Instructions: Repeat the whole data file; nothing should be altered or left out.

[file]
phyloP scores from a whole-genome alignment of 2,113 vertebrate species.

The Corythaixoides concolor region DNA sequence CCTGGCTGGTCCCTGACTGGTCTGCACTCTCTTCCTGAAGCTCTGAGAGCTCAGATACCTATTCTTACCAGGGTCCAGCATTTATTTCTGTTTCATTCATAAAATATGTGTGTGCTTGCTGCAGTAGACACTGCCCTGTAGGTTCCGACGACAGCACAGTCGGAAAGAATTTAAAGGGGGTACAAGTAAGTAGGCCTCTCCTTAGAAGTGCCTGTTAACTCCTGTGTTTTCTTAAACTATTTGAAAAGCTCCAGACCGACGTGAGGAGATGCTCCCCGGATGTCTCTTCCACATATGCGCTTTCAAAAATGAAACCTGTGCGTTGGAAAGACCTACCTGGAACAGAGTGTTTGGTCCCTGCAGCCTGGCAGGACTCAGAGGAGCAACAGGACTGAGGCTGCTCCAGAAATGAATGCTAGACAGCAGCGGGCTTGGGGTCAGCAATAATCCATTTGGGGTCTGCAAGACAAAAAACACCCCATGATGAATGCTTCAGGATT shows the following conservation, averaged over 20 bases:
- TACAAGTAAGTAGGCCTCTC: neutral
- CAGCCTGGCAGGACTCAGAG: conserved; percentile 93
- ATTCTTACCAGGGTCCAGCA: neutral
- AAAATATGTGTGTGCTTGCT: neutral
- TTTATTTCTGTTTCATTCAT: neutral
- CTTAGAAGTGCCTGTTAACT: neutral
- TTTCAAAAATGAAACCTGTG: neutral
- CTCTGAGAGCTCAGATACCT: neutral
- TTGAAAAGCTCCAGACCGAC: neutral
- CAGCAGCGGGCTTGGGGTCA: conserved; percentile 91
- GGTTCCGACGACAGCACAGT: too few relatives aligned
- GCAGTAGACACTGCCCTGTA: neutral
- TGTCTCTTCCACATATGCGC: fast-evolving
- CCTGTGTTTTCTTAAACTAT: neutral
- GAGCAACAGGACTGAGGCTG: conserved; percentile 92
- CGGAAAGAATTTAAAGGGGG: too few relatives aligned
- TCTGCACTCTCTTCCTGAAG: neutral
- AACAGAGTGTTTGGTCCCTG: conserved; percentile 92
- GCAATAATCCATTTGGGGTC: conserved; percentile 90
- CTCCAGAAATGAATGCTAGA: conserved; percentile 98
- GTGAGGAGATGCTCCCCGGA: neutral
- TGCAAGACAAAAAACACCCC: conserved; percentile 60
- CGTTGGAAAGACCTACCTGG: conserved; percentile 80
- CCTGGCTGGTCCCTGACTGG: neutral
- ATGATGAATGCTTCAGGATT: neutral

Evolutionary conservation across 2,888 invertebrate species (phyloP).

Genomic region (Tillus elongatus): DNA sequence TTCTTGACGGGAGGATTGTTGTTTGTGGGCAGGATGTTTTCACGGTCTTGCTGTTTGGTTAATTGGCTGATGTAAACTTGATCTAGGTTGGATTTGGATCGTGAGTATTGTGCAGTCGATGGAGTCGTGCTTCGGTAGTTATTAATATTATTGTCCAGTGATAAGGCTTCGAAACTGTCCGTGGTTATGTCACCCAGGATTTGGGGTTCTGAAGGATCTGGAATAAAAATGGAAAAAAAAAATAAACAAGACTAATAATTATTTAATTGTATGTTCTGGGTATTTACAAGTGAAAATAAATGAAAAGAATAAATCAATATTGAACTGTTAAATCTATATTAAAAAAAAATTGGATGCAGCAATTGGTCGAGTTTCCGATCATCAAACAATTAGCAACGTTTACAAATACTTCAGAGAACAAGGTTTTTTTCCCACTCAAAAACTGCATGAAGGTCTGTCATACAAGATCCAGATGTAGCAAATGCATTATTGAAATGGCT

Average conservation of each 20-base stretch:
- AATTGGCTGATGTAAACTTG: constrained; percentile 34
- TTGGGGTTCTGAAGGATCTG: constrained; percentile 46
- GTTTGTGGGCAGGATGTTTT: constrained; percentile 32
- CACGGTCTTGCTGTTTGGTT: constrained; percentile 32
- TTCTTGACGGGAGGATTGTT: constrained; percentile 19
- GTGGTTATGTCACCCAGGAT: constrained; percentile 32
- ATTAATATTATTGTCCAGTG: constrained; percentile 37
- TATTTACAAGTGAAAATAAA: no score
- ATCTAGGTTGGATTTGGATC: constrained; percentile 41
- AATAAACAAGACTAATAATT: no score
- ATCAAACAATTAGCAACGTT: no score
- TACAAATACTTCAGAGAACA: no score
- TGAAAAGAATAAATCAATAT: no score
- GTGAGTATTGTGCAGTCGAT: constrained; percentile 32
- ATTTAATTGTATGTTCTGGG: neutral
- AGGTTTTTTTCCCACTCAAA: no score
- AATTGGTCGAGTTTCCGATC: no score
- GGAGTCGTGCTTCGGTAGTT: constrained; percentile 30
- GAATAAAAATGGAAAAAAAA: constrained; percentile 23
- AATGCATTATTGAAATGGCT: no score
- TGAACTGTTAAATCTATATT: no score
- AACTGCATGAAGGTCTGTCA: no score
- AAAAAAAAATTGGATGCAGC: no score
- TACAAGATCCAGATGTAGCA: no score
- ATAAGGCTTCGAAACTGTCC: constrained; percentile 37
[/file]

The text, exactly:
phyloP scores from a whole-genome alignment of 2,113 vertebrate species.

The Corythaixoides concolor region DNA sequence CCTGGCTGGTCCCTGACTGGTCTGCACTCTCTTCCTGAAGCTCTGAGAGCTCAGATACCTATTCTTACCAGGGTCCAGCATTTATTTCTGTTTCATTCATAAAATATGTGTGTGCTTGCTGCAGTAGACACTGCCCTGTAGGTTCCGACGACAGCACAGTCGGAAAGAATTTAAAGGGGGTACAAGTAAGTAGGCCTCTCCTTAGAAGTGCCTGTTAACTCCTGTGTTTTCTTAAACTATTTGAAAAGCTCCAGACCGACGTGAGGAGATGCTCCCCGGATGTCTCTTCCACATATGCGCTTTCAAAAATGAAACCTGTGCGTTGGAAAGACCTACCTGGAACAGAGTGTTTGGTCCCTGCAGCCTGGCAGGACTCAGAGGAGCAACAGGACTGAGGCTGCTCCAGAAATGAATGCTAGACAGCAGCGGGCTTGGGGTCAGCAATAATCCATTTGGGGTCTGCAAGACAAAAAACACCCCATGATGAATGCTTCAGGATT shows the following conservation, averaged over 20 bases:
- TACAAGTAAGTAGGCCTCTC: neutral
- CAGCCTGGCAGGACTCAGAG: conserved; percentile 93
- ATTCTTACCAGGGTCCAGCA: neutral
- AAAATATGTGTGTGCTTGCT: neutral
- TTTATTTCTGTTTCATTCAT: neutral
- CTTAGAAGTGCCTGTTAACT: neutral
- TTTCAAAAATGAAACCTGTG: neutral
- CTCTGAGAGCTCAGATACCT: neutral
- TTGAAAAGCTCCAGACCGAC: neutral
- CAGCAGCGGGCTTGGGGTCA: conserved; percentile 91
- GGTTCCGACGACAGCACAGT: too few relatives aligned
- GCAGTAGACACTGCCCTGTA: neutral
- TGTCTCTTCCACATATGCGC: fast-evolving
- CCTGTGTTTTCTTAAACTAT: neutral
- GAGCAACAGGACTGAGGCTG: conserved; percentile 92
- CGGAAAGAATTTAAAGGGGG: too few relatives aligned
- TCTGCACTCTCTTCCTGAAG: neutral
- AACAGAGTGTTTGGTCCCTG: conserved; percentile 92
- GCAATAATCCATTTGGGGTC: conserved; percentile 90
- CTCCAGAAATGAATGCTAGA: conserved; percentile 98
- GTGAGGAGATGCTCCCCGGA: neutral
- TGCAAGACAAAAAACACCCC: conserved; percentile 60
- CGTTGGAAAGACCTACCTGG: conserved; percentile 80
- CCTGGCTGGTCCCTGACTGG: neutral
- ATGATGAATGCTTCAGGATT: neutral

Evolutionary conservation across 2,888 invertebrate species (phyloP).

Genomic region (Tillus elongatus): DNA sequence TTCTTGACGGGAGGATTGTTGTTTGTGGGCAGGATGTTTTCACGGTCTTGCTGTTTGGTTAATTGGCTGATGTAAACTTGATCTAGGTTGGATTTGGATCGTGAGTATTGTGCAGTCGATGGAGTCGTGCTTCGGTAGTTATTAATATTATTGTCCAGTGATAAGGCTTCGAAACTGTCCGTGGTTATGTCACCCAGGATTTGGGGTTCTGAAGGATCTGGAATAAAAATGGAAAAAAAAAATAAACAAGACTAATAATTATTTAATTGTATGTTCTGGGTATTTACAAGTGAAAATAAATGAAAAGAATAAATCAATATTGAACTGTTAAATCTATATTAAAAAAAAATTGGATGCAGCAATTGGTCGAGTTTCCGATCATCAAACAATTAGCAACGTTTACAAATACTTCAGAGAACAAGGTTTTTTTCCCACTCAAAAACTGCATGAAGGTCTGTCATACAAGATCCAGATGTAGCAAATGCATTATTGAAATGGCT

Average conservation of each 20-base stretch:
- AATTGGCTGATGTAAACTTG: constrained; percentile 34
- TTGGGGTTCTGAAGGATCTG: constrained; percentile 46
- GTTTGTGGGCAGGATGTTTT: constrained; percentile 32
- CACGGTCTTGCTGTTTGGTT: constrained; percentile 32
- TTCTTGACGGGAGGATTGTT: constrained; percentile 19
- GTGGTTATGTCACCCAGGAT: constrained; percentile 32
- ATTAATATTATTGTCCAGTG: constrained; percentile 37
- TATTTACAAGTGAAAATAAA: no score
- ATCTAGGTTGGATTTGGATC: constrained; percentile 41
- AATAAACAAGACTAATAATT: no score
- ATCAAACAATTAGCAACGTT: no score
- TACAAATACTTCAGAGAACA: no score
- TGAAAAGAATAAATCAATAT: no score
- GTGAGTATTGTGCAGTCGAT: constrained; percentile 32
- ATTTAATTGTATGTTCTGGG: neutral
- AGGTTTTTTTCCCACTCAAA: no score
- AATTGGTCGAGTTTCCGATC: no score
- GGAGTCGTGCTTCGGTAGTT: constrained; percentile 30
- GAATAAAAATGGAAAAAAAA: constrained; percentile 23
- AATGCATTATTGAAATGGCT: no score
- TGAACTGTTAAATCTATATT: no score
- AACTGCATGAAGGTCTGTCA: no score
- AAAAAAAAATTGGATGCAGC: no score
- TACAAGATCCAGATGTAGCA: no score
- ATAAGGCTTCGAAACTGTCC: constrained; percentile 37